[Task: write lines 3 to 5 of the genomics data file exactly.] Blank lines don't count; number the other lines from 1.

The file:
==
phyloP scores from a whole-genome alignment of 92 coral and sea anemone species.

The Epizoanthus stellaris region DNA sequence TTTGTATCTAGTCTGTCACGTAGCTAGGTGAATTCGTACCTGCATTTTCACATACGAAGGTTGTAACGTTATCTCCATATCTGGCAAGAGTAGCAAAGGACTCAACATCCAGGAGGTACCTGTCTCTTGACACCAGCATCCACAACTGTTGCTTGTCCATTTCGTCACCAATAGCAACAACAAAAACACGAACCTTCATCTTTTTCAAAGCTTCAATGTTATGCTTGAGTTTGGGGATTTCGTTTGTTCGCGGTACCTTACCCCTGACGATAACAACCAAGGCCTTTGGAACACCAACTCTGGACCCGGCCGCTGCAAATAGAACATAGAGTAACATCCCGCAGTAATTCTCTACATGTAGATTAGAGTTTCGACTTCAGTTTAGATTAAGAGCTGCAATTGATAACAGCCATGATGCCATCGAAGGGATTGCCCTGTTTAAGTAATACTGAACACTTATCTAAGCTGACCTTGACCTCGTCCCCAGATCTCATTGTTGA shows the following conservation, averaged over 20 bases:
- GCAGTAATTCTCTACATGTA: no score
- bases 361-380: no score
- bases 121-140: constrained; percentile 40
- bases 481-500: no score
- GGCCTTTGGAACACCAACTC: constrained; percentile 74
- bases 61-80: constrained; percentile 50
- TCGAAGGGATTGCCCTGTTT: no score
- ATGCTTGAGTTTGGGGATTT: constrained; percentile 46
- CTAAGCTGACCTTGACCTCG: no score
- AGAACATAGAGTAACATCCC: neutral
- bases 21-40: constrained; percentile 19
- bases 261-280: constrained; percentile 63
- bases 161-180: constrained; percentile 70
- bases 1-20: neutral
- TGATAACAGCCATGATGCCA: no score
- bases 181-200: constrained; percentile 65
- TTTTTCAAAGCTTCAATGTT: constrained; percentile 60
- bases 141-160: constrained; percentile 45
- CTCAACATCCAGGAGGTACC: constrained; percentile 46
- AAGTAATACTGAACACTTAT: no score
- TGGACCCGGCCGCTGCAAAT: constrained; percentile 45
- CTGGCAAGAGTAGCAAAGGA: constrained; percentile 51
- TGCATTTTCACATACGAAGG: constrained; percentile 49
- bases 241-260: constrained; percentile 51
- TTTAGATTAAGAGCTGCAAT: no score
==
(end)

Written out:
- GCAGTAATTCTCTACATGTA: no score
- bases 361-380: no score
- bases 121-140: constrained; percentile 40